Everything else being equal, does twist rate impact pressure?


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duck911
December 12, 2010, 07:04 PM
Well, that's the question!

If the same .223 rifle shoots the same load and everything else is theoretically the same except the twist, will a 1-9" twist create the same pressure as a 1-12" twist?

thanks!

--Duck911

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Black Butte
December 12, 2010, 07:14 PM
No, a 1-in-9 inch twist will not have the same pressure curve as a 1-in-12 inch twist with all other variables held equal. Pressures increase as the twist tightens. There is a lag time with tighter twists because more work is required to move the bullet down the barrel because of the increase rotational kinetic energy as the bullet follows the rifling, therefore, the pressure from the burning powder has more time to build up behind the bullet as it propelled down the barrel.

Greg Mercurio
December 12, 2010, 09:44 PM
No.

Walkalong
December 12, 2010, 09:51 PM
Sure it will, but not enough to worry about. If you are following good load data, you will not have a problem.

243winxb
December 13, 2010, 08:17 AM
Everything else being equal, does twist rate impact pressure?
Yes will a 1-9" twist create the same pressure as a 1-12" twist?

No. Your title and question are confusing. http://castboolits.gunloads.com/images/smilies/killpc.gif

JimKirk
December 13, 2010, 08:53 AM
Anytime you increase the twist rate, all else being the equal, pressures will increase. Will the increase be a problem, not unless you are on the edge of maximum pressure already.

Jimmy K

ranger335v
December 13, 2010, 12:36 PM
In theory, sure. But, in fact, so little as to be irrelivant. And that little only for the time it takes for the bullet's bearing surface to travel a small part of it's total length...a couple of nano-seconds maybe?

918v
December 13, 2010, 01:00 PM
In some guns, like the older TC Contenders, the pressure created by 1-9" may be too much. Bullberry wouldn't make me a fast twist barrel saying it would spring the frame. The newer Contenders are much stronger, though.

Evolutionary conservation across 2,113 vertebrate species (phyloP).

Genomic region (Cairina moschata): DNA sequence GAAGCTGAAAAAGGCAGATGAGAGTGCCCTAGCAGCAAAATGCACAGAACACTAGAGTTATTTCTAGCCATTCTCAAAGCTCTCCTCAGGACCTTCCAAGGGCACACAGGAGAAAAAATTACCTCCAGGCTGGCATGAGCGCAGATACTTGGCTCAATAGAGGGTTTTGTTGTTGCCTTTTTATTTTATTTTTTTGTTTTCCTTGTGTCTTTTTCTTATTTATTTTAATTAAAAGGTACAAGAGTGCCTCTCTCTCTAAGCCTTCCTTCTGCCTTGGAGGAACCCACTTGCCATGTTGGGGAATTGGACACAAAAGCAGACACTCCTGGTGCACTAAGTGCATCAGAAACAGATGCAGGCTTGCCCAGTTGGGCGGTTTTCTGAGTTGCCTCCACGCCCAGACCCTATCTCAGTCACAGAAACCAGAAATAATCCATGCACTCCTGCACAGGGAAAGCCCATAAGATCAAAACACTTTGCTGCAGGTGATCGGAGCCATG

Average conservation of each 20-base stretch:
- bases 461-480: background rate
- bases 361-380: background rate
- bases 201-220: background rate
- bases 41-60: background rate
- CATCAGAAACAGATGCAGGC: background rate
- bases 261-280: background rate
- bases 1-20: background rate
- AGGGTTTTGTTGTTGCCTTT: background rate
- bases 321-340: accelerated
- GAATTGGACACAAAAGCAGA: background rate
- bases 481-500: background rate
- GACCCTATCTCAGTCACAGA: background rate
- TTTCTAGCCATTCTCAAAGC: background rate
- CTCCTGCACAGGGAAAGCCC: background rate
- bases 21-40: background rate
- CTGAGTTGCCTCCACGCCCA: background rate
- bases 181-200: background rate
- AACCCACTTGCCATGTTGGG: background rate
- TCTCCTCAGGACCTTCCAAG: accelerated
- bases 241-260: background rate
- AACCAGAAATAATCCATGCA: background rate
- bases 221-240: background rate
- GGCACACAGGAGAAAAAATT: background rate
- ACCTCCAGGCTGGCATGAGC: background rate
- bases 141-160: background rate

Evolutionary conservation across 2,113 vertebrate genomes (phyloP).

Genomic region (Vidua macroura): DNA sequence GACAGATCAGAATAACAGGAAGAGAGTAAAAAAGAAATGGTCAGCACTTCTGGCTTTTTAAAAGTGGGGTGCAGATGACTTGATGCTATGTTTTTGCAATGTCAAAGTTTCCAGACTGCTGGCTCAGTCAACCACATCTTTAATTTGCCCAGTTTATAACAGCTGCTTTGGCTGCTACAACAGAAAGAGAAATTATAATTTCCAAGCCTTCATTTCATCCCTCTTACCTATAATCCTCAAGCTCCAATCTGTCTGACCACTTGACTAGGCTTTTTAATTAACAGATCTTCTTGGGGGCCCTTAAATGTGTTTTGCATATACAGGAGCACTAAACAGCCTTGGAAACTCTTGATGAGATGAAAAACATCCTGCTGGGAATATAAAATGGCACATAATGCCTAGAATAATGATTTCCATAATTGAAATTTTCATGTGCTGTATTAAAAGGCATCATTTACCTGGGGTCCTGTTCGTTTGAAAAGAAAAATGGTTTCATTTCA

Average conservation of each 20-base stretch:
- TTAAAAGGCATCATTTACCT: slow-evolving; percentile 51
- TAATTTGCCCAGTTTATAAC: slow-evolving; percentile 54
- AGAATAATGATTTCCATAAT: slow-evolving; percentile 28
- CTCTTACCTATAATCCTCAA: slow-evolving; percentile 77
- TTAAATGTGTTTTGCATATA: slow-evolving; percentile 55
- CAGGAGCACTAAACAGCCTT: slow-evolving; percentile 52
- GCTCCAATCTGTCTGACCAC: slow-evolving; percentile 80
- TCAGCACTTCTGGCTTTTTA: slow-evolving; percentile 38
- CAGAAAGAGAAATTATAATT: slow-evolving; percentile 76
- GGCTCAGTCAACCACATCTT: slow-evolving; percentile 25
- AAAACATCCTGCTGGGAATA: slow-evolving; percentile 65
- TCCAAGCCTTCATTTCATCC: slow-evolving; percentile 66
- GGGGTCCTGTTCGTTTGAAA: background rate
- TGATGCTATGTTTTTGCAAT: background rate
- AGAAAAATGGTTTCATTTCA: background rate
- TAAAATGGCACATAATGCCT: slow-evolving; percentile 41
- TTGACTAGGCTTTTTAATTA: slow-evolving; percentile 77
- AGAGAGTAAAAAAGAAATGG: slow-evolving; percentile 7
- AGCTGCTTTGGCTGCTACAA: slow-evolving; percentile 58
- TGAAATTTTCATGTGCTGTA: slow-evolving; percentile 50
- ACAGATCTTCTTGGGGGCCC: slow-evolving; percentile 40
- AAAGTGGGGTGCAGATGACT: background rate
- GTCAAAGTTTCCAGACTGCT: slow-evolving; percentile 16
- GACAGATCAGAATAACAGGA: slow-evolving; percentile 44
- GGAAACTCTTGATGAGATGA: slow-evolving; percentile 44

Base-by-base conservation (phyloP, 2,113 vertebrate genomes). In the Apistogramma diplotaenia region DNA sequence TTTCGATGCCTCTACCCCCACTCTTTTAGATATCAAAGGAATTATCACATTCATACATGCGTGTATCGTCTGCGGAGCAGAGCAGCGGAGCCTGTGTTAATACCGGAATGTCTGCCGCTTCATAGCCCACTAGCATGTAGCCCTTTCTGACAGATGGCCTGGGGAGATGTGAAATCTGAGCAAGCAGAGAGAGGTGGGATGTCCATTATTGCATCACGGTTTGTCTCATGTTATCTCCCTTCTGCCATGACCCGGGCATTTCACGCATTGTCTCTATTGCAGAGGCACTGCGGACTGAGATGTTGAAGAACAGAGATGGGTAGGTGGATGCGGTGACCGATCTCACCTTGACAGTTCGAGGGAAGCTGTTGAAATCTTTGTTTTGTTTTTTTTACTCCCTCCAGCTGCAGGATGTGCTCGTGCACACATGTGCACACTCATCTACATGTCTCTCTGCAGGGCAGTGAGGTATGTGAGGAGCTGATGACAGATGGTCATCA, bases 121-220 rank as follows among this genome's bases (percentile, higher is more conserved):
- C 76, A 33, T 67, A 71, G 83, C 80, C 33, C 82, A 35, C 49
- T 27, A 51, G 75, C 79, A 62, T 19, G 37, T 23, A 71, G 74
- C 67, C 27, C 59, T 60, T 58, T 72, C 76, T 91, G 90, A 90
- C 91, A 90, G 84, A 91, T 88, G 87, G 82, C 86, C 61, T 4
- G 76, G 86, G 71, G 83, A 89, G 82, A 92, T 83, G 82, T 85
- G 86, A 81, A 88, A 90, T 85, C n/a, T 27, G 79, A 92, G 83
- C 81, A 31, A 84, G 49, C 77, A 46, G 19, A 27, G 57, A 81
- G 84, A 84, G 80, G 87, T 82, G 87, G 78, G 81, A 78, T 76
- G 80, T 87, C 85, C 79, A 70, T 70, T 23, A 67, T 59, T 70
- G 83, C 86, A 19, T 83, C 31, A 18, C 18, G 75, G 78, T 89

Walkalong
December 13, 2010, 01:55 PM
Are they saying the torque will spring the frame then?

Clark
December 13, 2010, 05:15 PM
I could calculate the change in pressure, but with .223, why bother?

The 223 is registered at 55,000 psi.
The load books max load is much less.
The 223 brass and guns are happy at 75,000 psi.

The little bit added by twist will not matter.

If you want to ask about 270, where is is registered at 65,000 psi, the old books have real loads, and the brass is only good for 70,000 psi, then maybe, just maybe, we could concern ourselves.

CraigC
December 13, 2010, 05:50 PM
Yes. I know that in sixguns, John Linebaugh uses a slower twist for his five-shot .45Colt's than Ruger because it does in fact decrease pressure slightly. Although they use heavier bullets, the increased velocity means that you do not need near as fast a twist rate to stabilize the bullet. Which is why the twist rate of the .454 is 1-24", while the .45Colt is 1-16".

GaryL
December 13, 2010, 09:47 PM
I think with the 45 colt, it's much like putting spin on a bowling ball - a little doesn't hurt, a lot won't matter.

918v
December 14, 2010, 02:19 AM
Are they saying the torque will spring the frame then?


No, they said it created additional backthrust and they had broken several frames that way.

CraigC
December 14, 2010, 11:44 AM
I think with the 45 colt, it's much like putting spin on a bowling ball - a little doesn't hurt, a lot won't matter.
Apparently it matters enough for Linebaugh to replace a Ruger 1-16" barrel with a 1-20". We're not talking 14,000psi cowboy loads but 50-55,000psi.

rbernie
December 14, 2010, 05:02 PM
As an aside, many of the 6.8 SPC barrel makers have both adopted the SPCII chamber spec and also moved from a 1:9.5" or 1:10" twist to a 1:11" twist as a means of reducing peak pressures. Nobody has been able to quantify (at least that I've seen) the actual pressure curve differences attributable to the change in twist rate, but SOMEBODY has been convinced that it's a valid issue.

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